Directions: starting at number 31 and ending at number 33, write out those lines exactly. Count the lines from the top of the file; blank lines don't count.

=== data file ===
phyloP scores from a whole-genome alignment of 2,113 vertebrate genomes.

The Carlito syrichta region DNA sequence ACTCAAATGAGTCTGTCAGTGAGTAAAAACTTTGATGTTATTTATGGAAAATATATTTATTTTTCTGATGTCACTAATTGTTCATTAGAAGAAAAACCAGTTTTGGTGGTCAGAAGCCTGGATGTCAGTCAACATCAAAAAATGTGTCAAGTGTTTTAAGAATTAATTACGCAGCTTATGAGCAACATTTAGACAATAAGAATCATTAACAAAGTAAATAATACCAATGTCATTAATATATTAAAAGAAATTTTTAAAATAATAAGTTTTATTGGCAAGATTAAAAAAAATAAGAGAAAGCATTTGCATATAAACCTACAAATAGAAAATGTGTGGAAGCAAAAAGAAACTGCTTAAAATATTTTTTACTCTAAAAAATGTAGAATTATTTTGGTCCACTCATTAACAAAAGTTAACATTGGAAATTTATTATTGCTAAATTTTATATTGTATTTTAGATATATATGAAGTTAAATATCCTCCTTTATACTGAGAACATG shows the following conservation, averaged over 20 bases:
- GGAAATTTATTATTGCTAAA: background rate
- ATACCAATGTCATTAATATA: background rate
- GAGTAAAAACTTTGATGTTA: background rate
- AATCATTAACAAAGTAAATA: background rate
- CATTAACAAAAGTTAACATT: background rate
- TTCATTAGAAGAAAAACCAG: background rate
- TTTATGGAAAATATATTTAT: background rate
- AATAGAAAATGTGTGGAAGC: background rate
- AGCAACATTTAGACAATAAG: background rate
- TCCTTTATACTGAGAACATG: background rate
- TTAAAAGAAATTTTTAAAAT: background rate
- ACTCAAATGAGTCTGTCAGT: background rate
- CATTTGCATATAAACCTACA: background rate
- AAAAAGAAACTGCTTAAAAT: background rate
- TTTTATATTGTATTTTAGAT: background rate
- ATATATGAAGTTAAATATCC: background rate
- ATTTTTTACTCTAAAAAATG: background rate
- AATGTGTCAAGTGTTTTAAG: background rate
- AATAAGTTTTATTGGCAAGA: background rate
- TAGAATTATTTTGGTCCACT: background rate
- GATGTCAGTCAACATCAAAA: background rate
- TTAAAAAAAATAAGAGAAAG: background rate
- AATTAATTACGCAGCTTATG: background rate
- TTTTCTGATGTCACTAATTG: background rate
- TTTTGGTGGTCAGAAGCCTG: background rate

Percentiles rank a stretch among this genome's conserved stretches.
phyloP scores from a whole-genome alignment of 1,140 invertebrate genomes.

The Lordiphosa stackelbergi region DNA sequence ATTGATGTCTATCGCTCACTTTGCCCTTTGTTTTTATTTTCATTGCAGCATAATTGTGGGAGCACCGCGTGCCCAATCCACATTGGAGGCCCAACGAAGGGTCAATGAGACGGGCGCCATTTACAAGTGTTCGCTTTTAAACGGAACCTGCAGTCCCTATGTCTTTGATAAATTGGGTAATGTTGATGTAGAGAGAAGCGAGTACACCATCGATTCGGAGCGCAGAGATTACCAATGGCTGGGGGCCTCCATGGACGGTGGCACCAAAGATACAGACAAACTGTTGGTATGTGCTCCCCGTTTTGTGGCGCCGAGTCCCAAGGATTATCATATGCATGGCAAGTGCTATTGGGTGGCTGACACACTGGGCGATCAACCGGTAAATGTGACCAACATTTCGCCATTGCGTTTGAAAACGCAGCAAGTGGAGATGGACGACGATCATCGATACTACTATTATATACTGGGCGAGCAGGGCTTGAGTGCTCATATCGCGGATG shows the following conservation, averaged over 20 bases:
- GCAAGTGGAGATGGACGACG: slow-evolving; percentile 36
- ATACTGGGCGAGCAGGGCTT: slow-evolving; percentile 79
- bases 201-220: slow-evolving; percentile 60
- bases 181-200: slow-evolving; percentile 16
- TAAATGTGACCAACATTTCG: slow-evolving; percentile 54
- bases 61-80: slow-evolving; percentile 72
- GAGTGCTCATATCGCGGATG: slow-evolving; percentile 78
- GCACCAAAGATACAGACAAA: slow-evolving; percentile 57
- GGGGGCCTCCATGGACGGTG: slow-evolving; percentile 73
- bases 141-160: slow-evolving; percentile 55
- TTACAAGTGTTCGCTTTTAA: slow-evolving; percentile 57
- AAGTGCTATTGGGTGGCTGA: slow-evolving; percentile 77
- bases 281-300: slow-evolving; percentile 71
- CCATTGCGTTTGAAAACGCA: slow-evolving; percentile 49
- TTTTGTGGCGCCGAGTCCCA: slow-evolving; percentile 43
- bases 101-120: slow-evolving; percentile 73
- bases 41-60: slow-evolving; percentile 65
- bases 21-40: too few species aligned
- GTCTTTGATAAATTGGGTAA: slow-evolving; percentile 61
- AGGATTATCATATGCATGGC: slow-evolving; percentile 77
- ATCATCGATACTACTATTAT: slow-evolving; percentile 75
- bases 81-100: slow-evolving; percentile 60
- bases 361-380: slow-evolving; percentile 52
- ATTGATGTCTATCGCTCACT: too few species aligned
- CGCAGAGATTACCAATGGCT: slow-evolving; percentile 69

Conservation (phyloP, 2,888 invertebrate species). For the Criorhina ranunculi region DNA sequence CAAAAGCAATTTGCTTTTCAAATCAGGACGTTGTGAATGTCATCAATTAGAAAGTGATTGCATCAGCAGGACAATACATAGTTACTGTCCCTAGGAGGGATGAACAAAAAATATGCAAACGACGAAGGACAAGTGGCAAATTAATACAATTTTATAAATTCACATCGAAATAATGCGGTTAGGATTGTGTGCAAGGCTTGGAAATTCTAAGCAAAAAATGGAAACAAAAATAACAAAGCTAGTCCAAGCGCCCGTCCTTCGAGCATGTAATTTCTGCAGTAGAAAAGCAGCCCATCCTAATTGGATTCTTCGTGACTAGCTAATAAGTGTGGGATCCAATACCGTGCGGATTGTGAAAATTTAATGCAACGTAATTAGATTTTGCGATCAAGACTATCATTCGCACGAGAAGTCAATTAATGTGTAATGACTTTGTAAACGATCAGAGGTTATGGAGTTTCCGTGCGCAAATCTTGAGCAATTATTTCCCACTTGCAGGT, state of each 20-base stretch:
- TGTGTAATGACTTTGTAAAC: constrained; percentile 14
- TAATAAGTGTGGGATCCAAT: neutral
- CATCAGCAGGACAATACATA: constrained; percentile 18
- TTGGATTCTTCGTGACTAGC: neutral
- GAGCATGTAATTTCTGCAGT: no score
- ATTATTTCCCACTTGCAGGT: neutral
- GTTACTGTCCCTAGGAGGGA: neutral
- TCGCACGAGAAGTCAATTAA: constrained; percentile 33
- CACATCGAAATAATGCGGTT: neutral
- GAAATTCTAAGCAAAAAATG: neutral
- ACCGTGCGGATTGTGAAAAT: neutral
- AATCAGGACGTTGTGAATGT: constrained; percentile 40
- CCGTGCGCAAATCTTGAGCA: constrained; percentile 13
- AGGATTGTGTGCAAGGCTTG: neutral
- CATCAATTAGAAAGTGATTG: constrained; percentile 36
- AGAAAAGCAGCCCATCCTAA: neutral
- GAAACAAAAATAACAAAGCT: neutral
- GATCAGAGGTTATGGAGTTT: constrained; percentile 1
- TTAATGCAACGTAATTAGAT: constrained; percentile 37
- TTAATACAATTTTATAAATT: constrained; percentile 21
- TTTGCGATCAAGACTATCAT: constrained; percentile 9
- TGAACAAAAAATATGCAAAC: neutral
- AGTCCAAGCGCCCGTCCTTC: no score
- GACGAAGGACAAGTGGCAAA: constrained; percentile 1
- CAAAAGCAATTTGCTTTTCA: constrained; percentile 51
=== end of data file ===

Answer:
- GCAAGTGGAGATGGACGACG: slow-evolving; percentile 36
- ATACTGGGCGAGCAGGGCTT: slow-evolving; percentile 79
- bases 201-220: slow-evolving; percentile 60